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On Thu, 2002-01-10 at 20:24, Rick Jelliffe wrote:
> And also, do surrogate pairs really introduce any issues that
> are not already present in combining character sequences?
Perhaps not, but they happen at a different level of processing.
Surrogate sequences require processing before combining character
sequences, unless there's a ban on surrogates participating in
combinations I haven't heard of.
Surrogates also interact more directly with the productions in XML 1.0 -
combining chars are permitted, but there's no need to perform the
combination to see if your characters are acceptable. Normalization is
a good idea, but not required for basic syntactical checking.
> Using IBM's Internationalization Classes for Unicode
> (bulk kudos to Mark Davis), it is quite straightforward
> to add normalization to data import and character
> entry in an interactive application. This means that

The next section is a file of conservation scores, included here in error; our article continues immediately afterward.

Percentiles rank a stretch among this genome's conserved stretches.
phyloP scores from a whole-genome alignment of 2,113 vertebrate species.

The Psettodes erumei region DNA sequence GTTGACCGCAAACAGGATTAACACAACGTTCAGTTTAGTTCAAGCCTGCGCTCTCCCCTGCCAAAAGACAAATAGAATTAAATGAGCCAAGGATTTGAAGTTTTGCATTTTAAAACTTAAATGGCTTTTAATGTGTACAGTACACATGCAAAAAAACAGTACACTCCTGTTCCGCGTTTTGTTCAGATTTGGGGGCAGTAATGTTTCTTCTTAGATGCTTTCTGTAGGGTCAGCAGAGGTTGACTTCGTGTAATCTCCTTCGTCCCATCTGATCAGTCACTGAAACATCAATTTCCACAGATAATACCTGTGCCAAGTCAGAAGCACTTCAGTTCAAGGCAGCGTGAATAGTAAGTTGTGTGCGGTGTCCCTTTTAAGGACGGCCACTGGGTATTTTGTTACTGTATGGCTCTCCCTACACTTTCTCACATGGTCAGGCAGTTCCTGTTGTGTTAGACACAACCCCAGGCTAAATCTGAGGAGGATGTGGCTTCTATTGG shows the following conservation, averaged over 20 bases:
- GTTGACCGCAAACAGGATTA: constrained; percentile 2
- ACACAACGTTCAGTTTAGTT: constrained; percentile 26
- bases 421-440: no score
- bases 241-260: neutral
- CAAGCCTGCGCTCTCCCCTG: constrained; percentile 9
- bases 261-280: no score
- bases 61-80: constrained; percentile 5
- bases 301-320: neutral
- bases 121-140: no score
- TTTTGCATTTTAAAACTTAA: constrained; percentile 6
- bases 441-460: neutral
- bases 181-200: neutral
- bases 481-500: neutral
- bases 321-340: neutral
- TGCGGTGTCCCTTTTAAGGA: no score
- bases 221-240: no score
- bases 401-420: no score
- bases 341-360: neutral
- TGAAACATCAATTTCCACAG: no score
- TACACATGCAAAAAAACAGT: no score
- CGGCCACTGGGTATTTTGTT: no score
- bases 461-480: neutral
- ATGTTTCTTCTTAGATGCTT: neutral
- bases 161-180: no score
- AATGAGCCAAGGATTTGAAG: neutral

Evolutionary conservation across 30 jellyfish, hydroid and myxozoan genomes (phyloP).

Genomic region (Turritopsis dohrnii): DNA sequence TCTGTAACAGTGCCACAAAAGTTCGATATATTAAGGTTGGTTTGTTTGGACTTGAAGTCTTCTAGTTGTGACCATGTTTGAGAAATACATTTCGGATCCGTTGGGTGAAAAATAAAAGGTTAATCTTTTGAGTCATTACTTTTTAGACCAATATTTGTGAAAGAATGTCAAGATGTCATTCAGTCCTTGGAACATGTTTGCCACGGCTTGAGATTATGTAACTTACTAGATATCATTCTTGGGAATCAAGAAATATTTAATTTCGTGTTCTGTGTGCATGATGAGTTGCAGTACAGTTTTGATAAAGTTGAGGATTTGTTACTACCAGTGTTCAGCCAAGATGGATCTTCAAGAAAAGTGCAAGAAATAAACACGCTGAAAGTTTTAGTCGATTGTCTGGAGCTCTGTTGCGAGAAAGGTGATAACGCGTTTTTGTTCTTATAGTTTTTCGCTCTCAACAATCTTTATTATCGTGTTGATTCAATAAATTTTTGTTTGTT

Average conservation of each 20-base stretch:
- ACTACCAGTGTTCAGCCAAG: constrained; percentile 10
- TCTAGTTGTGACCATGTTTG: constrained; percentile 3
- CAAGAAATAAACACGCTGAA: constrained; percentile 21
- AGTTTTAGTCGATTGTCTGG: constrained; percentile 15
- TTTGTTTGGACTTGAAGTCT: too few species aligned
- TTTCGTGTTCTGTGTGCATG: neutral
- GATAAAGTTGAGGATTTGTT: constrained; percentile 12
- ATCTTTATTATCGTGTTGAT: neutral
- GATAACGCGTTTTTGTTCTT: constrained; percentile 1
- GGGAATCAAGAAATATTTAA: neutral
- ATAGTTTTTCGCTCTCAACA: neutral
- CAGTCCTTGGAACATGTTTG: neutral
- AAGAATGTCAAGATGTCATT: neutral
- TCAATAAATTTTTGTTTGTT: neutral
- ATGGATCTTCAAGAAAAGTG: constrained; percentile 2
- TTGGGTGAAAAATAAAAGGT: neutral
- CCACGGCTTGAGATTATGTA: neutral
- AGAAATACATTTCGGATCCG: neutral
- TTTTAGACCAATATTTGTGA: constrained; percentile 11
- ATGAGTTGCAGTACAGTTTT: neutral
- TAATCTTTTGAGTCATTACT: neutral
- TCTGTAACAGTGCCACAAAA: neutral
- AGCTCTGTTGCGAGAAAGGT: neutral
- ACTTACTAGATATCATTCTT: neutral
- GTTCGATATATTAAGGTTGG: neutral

> your application uses combined characters where they
> are available rather than combining character sequences.
> For most Western Latin languages, Unicode provides
> pre-combined characters: enough even to support
> Vietnamese with multiple levels of accent.
This looks very cool, but it also seems like a lot more overhead than is
necessary for a trivial character check like Gorille performs.
> The other issue here is that 1 Java char = 1 glyph
> assumption does not imply that every character is
> the same width: if you support proportional width
> characters you can still support Chinese and Japanese.
> The W3C I18n WG has a new version of their "Character
> Model for the WWW" at http://www.w3.org/TR/
> which is looking pretty good. It is really well written
> and anyone who wants to get a grip on internationalization
> or character issues should find it a good place to start.
It's a great document, but its call for processing at the character
string level doesn't mesh well with the current exigencies of Java -
where a char is a glyph under many circumstances, not a glyph under
others, and normalizing combining characters doesn't help with surrogate
processing issues. I don't think normalization answers the kinds of
issues Gorille is designed to address.
Fortunately, I don't think surrogates will be a common problem for most
people (both developers and users), but they'll continue to irk a lot of
people dealing with Java.
Ring around the content, a pocket full of brackets
Errors, errors, all fall down!